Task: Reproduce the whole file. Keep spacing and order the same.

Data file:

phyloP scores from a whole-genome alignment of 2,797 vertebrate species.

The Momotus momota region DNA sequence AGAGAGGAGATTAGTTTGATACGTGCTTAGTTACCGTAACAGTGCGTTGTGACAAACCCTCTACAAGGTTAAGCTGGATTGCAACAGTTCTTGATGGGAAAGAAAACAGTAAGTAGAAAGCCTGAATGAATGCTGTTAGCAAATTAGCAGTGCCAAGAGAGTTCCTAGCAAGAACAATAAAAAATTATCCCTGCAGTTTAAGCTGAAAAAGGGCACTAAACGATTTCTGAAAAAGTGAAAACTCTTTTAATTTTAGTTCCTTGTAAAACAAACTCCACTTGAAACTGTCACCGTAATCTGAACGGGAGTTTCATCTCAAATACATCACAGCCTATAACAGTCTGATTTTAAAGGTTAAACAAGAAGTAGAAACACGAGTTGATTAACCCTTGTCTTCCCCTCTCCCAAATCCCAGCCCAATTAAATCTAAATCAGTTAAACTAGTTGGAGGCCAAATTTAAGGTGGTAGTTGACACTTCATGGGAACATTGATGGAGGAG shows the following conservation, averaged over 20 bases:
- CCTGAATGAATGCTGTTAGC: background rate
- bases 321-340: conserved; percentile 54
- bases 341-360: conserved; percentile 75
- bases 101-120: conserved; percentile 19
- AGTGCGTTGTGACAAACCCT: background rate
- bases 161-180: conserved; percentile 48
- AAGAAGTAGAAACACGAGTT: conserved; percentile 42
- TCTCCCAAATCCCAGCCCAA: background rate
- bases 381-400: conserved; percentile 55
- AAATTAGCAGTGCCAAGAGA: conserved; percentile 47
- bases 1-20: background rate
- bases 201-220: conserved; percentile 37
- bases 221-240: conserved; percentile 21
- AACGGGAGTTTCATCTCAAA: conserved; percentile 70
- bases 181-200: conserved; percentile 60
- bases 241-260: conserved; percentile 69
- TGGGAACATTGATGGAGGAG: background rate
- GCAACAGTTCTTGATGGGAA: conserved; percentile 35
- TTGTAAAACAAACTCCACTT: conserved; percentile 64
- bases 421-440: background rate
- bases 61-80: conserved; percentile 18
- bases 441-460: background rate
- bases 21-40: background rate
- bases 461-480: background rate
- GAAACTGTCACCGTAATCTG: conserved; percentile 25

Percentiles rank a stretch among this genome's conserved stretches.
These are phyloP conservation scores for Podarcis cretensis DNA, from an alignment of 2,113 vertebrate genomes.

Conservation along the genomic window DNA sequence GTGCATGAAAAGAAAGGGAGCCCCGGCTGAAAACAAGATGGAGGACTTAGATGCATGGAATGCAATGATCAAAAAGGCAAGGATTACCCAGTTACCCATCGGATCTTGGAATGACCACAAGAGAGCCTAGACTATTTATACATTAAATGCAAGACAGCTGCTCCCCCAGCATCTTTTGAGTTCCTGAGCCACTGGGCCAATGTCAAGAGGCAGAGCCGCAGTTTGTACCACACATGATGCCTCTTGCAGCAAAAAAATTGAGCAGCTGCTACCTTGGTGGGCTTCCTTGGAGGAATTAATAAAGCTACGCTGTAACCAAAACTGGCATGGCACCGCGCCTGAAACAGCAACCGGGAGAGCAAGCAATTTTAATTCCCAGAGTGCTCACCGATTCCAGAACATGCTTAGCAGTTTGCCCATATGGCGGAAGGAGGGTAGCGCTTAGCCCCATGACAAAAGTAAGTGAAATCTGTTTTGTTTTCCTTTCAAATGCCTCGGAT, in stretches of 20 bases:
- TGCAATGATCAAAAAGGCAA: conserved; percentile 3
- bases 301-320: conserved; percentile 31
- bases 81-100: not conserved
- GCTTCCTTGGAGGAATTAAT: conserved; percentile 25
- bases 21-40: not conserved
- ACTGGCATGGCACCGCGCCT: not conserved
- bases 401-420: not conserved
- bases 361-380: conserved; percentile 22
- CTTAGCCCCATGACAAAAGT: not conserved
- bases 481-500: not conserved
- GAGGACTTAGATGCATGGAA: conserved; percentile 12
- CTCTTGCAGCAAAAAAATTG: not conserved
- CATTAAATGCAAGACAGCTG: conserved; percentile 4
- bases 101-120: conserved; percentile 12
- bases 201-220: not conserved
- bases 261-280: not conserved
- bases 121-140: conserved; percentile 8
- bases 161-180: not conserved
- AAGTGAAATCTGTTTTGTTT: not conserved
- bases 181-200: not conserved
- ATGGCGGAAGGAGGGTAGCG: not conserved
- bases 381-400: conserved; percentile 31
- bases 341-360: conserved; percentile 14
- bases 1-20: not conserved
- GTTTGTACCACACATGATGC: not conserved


phyloP scores from a whole-genome alignment of 2,797 vertebrate species.

The Momotus momota region DNA sequence AGAGAGGAGATTAGTTTGATACGTGCTTAGTTACCGTAACAGTGCGTTGTGACAAACCCTCTACAAGGTTAAGCTGGATTGCAACAGTTCTTGATGGGAAAGAAAACAGTAAGTAGAAAGCCTGAATGAATGCTGTTAGCAAATTAGCAGTGCCAAGAGAGTTCCTAGCAAGAACAATAAAAAATTATCCCTGCAGTTTAAGCTGAAAAAGGGCACTAAACGATTTCTGAAAAAGTGAAAACTCTTTTAATTTTAGTTCCTTGTAAAACAAACTCCACTTGAAACTGTCACCGTAATCTGAACGGGAGTTTCATCTCAAATACATCACAGCCTATAACAGTCTGATTTTAAAGGTTAAACAAGAAGTAGAAACACGAGTTGATTAACCCTTGTCTTCCCCTCTCCCAAATCCCAGCCCAATTAAATCTAAATCAGTTAAACTAGTTGGAGGCCAAATTTAAGGTGGTAGTTGACACTTCATGGGAACATTGATGGAGGAG shows the following conservation, averaged over 20 bases:
- CCTGAATGAATGCTGTTAGC: background rate
- bases 321-340: conserved; percentile 54
- bases 341-360: conserved; percentile 75
- bases 101-120: conserved; percentile 19
- AGTGCGTTGTGACAAACCCT: background rate
- bases 161-180: conserved; percentile 48
- AAGAAGTAGAAACACGAGTT: conserved; percentile 42
- TCTCCCAAATCCCAGCCCAA: background rate
- bases 381-400: conserved; percentile 55
- AAATTAGCAGTGCCAAGAGA: conserved; percentile 47
- bases 1-20: background rate
- bases 201-220: conserved; percentile 37
- bases 221-240: conserved; percentile 21
- AACGGGAGTTTCATCTCAAA: conserved; percentile 70
- bases 181-200: conserved; percentile 60
- bases 241-260: conserved; percentile 69
- TGGGAACATTGATGGAGGAG: background rate
- GCAACAGTTCTTGATGGGAA: conserved; percentile 35
- TTGTAAAACAAACTCCACTT: conserved; percentile 64
- bases 421-440: background rate
- bases 61-80: conserved; percentile 18
- bases 441-460: background rate
- bases 21-40: background rate
- bases 461-480: background rate
- GAAACTGTCACCGTAATCTG: conserved; percentile 25

Percentiles rank a stretch among this genome's conserved stretches.
These are phyloP conservation scores for Podarcis cretensis DNA, from an alignment of 2,113 vertebrate genomes.

Conservation along the genomic window DNA sequence GTGCATGAAAAGAAAGGGAGCCCCGGCTGAAAACAAGATGGAGGACTTAGATGCATGGAATGCAATGATCAAAAAGGCAAGGATTACCCAGTTACCCATCGGATCTTGGAATGACCACAAGAGAGCCTAGACTATTTATACATTAAATGCAAGACAGCTGCTCCCCCAGCATCTTTTGAGTTCCTGAGCCACTGGGCCAATGTCAAGAGGCAGAGCCGCAGTTTGTACCACACATGATGCCTCTTGCAGCAAAAAAATTGAGCAGCTGCTACCTTGGTGGGCTTCCTTGGAGGAATTAATAAAGCTACGCTGTAACCAAAACTGGCATGGCACCGCGCCTGAAACAGCAACCGGGAGAGCAAGCAATTTTAATTCCCAGAGTGCTCACCGATTCCAGAACATGCTTAGCAGTTTGCCCATATGGCGGAAGGAGGGTAGCGCTTAGCCCCATGACAAAAGTAAGTGAAATCTGTTTTGTTTTCCTTTCAAATGCCTCGGAT, in stretches of 20 bases:
- TGCAATGATCAAAAAGGCAA: conserved; percentile 3
- bases 301-320: conserved; percentile 31
- bases 81-100: not conserved
- GCTTCCTTGGAGGAATTAAT: conserved; percentile 25
- bases 21-40: not conserved
- ACTGGCATGGCACCGCGCCT: not conserved
- bases 401-420: not conserved
- bases 361-380: conserved; percentile 22
- CTTAGCCCCATGACAAAAGT: not conserved
- bases 481-500: not conserved
- GAGGACTTAGATGCATGGAA: conserved; percentile 12
- CTCTTGCAGCAAAAAAATTG: not conserved
- CATTAAATGCAAGACAGCTG: conserved; percentile 4
- bases 101-120: conserved; percentile 12
- bases 201-220: not conserved
- bases 261-280: not conserved
- bases 121-140: conserved; percentile 8
- bases 161-180: not conserved
- AAGTGAAATCTGTTTTGTTT: not conserved
- bases 181-200: not conserved
- ATGGCGGAAGGAGGGTAGCG: not conserved
- bases 381-400: conserved; percentile 31
- bases 341-360: conserved; percentile 14
- bases 1-20: not conserved
- GTTTGTACCACACATGATGC: not conserved